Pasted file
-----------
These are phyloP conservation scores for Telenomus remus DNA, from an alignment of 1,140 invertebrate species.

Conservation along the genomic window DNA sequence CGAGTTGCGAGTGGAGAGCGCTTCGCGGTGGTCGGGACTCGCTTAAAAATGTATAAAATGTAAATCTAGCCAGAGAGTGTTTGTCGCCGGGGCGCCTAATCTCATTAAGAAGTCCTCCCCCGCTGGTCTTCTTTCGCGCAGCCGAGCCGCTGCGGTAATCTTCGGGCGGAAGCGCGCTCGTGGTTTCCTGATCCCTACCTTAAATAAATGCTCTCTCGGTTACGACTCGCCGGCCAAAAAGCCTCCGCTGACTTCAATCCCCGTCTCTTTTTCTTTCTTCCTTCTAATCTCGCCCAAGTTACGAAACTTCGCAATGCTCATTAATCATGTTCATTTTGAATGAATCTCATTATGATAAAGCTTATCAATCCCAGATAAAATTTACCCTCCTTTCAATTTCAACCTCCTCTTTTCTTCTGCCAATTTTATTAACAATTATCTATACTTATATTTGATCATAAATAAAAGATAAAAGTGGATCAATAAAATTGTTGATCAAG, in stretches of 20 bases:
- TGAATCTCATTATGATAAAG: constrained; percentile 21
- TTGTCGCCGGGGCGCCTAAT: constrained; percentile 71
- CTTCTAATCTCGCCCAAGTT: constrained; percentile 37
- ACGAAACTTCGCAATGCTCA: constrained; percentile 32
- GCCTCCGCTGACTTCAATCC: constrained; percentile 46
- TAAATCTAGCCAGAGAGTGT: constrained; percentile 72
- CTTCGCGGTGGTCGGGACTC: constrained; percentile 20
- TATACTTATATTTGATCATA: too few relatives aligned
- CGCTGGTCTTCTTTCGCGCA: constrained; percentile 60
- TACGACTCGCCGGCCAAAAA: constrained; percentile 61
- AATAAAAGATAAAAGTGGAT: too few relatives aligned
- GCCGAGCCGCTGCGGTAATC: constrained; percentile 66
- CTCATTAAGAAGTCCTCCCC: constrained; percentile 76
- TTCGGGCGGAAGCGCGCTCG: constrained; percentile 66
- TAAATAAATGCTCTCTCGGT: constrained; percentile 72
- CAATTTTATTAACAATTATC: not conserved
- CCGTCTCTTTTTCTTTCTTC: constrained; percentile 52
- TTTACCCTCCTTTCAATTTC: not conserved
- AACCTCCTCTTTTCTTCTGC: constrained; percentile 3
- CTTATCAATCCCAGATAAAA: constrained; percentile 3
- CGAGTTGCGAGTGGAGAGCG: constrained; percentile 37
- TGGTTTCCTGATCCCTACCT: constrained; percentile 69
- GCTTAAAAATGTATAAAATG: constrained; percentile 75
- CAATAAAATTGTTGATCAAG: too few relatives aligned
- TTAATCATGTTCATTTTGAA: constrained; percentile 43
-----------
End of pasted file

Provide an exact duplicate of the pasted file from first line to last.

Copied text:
These are phyloP conservation scores for Telenomus remus DNA, from an alignment of 1,140 invertebrate species.

Conservation along the genomic window DNA sequence CGAGTTGCGAGTGGAGAGCGCTTCGCGGTGGTCGGGACTCGCTTAAAAATGTATAAAATGTAAATCTAGCCAGAGAGTGTTTGTCGCCGGGGCGCCTAATCTCATTAAGAAGTCCTCCCCCGCTGGTCTTCTTTCGCGCAGCCGAGCCGCTGCGGTAATCTTCGGGCGGAAGCGCGCTCGTGGTTTCCTGATCCCTACCTTAAATAAATGCTCTCTCGGTTACGACTCGCCGGCCAAAAAGCCTCCGCTGACTTCAATCCCCGTCTCTTTTTCTTTCTTCCTTCTAATCTCGCCCAAGTTACGAAACTTCGCAATGCTCATTAATCATGTTCATTTTGAATGAATCTCATTATGATAAAGCTTATCAATCCCAGATAAAATTTACCCTCCTTTCAATTTCAACCTCCTCTTTTCTTCTGCCAATTTTATTAACAATTATCTATACTTATATTTGATCATAAATAAAAGATAAAAGTGGATCAATAAAATTGTTGATCAAG, in stretches of 20 bases:
- TGAATCTCATTATGATAAAG: constrained; percentile 21
- TTGTCGCCGGGGCGCCTAAT: constrained; percentile 71
- CTTCTAATCTCGCCCAAGTT: constrained; percentile 37
- ACGAAACTTCGCAATGCTCA: constrained; percentile 32
- GCCTCCGCTGACTTCAATCC: constrained; percentile 46
- TAAATCTAGCCAGAGAGTGT: constrained; percentile 72
- CTTCGCGGTGGTCGGGACTC: constrained; percentile 20
- TATACTTATATTTGATCATA: too few relatives aligned
- CGCTGGTCTTCTTTCGCGCA: constrained; percentile 60
- TACGACTCGCCGGCCAAAAA: constrained; percentile 61
- AATAAAAGATAAAAGTGGAT: too few relatives aligned
- GCCGAGCCGCTGCGGTAATC: constrained; percentile 66
- CTCATTAAGAAGTCCTCCCC: constrained; percentile 76
- TTCGGGCGGAAGCGCGCTCG: constrained; percentile 66
- TAAATAAATGCTCTCTCGGT: constrained; percentile 72
- CAATTTTATTAACAATTATC: not conserved
- CCGTCTCTTTTTCTTTCTTC: constrained; percentile 52
- TTTACCCTCCTTTCAATTTC: not conserved
- AACCTCCTCTTTTCTTCTGC: constrained; percentile 3
- CTTATCAATCCCAGATAAAA: constrained; percentile 3
- CGAGTTGCGAGTGGAGAGCG: constrained; percentile 37
- TGGTTTCCTGATCCCTACCT: constrained; percentile 69
- GCTTAAAAATGTATAAAATG: constrained; percentile 75
- CAATAAAATTGTTGATCAAG: too few relatives aligned
- TTAATCATGTTCATTTTGAA: constrained; percentile 43